Many have enjoyed long relationships with their customers, are familiar with them, and do not want that familiarity to be compromised. They are also familiar with their own processes and procedures, and resent any disruption.         Interestingly, membership of the Credit Services Association extends to local authority credit teams, and much work is being done to learn from each other in adopting best practice in how customers should be treated.   

Cost is also a concern. Senior management employ credit controllers or departments to stop debts occurring in the first place. To employ an agency therefore, in their minds at least, is doubling up on costs – creating additional expense. It is in effect paying for the same service twice – and would mean admitting that their own collections team has failed. It seems strange that some appear to be comfortable with the concept of writing off a debt and losing money as a result, but most uncomfortable with the prospect of paying to recover it. At a time when every penny counts, perhaps the industry needs to do more to demonstrate how the cost is netted off against the collections and is not an additional expense.    

All of these concerns can be easily addressed and indeed overcome. Employing a third party to collect debts – and specifically a member of the Credit Services Association – does not mean losing control, or putting ones reputation at stake. Nothing could be further from the truth. Members of the CSA adhere to a strict Code of Practice (the same Code that was used as the basis for the OFT’s recent ‘Guide’), and for the most part appoint a board director responsible for compliance. There are specific procedures and rules that these members follow with teams dedicated to a specific task – and that is recovering debt.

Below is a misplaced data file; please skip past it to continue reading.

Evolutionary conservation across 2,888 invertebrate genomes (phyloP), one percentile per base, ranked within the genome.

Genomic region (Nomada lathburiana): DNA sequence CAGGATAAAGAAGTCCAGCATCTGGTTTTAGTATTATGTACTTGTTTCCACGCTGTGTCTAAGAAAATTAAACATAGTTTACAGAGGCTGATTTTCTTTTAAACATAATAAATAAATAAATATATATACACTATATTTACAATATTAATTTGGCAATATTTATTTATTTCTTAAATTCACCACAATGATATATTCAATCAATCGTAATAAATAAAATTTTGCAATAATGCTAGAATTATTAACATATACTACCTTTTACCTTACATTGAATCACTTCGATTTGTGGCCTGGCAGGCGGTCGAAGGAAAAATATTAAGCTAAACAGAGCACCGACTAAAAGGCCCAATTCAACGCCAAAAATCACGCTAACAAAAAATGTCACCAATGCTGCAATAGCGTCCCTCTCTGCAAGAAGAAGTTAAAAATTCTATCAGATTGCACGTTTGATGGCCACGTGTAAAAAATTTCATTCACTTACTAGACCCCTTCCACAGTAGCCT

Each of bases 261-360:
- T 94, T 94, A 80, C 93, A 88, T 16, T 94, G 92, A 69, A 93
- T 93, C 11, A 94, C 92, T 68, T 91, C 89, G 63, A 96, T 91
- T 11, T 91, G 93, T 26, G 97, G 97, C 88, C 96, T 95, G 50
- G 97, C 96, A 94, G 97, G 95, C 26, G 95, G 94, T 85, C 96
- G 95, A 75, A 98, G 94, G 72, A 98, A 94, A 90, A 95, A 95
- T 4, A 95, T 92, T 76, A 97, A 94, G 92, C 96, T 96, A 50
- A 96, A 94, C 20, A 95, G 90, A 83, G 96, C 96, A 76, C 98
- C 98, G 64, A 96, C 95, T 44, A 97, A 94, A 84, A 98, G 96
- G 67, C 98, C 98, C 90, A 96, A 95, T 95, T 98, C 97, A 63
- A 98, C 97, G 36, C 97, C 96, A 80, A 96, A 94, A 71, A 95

A professional approach
CSA members are professionals. Their business, their training, and their motivation is all about achieving results for their customers. It is their focus. It is their raison d’etre. They pride themselves on their ethics, adhering to the very latest TCF (treating customers fairly) policies, and indeed promote compliance as a competitive advantage. Unlike solicitors, for example, collections is not a bolt-on service to other services that they may undertake. It is core.     

They will deploy a series of skills in consultation with their client, rather than one size fits all. Their methodology is one of engaging the debtor, not confronting them, separating those that cannot pay from those that will not pay. It is this collaborative approach that reaps better results, and maintains the creditor/debtor relationship for the future.   

Agencies are only paid on results. Yes that means that they have to be efficient, but often the very fact that a debt had been referred to an external agency makes it more serious in the eyes of the debtor who has previously avoided or ignored several attempts by the local authority to collect what is rightfully theirs to collect. Whilst certain legal firms may operate a no win no fee service in specific cases, in the debt collection industry, no win no fee is pretty much accepted as the industry standard. Clients, therefore, have quite literally nothing to lose and everything to gain.

Credit teams are increasingly measured on reducing the volumes of debt and increasing the amounts collected and their performance – and often their reward – is based on achieving set targets. Far from indicating failure, the market for debt collection continues to grow because organisations are increasingly recognising how agencies should be utilised as an integral part of a credit management strategy.

Necessity, so the saying goes, is the mother of invention. Perhaps innovation would be a better word, and to this end local authorities should be prepared to innovate – to think and act differently in how they can keep the cash flowing.

And that means actively looking at what the private collections agency have to offer.

For more information:
Web: www.csa-uk.com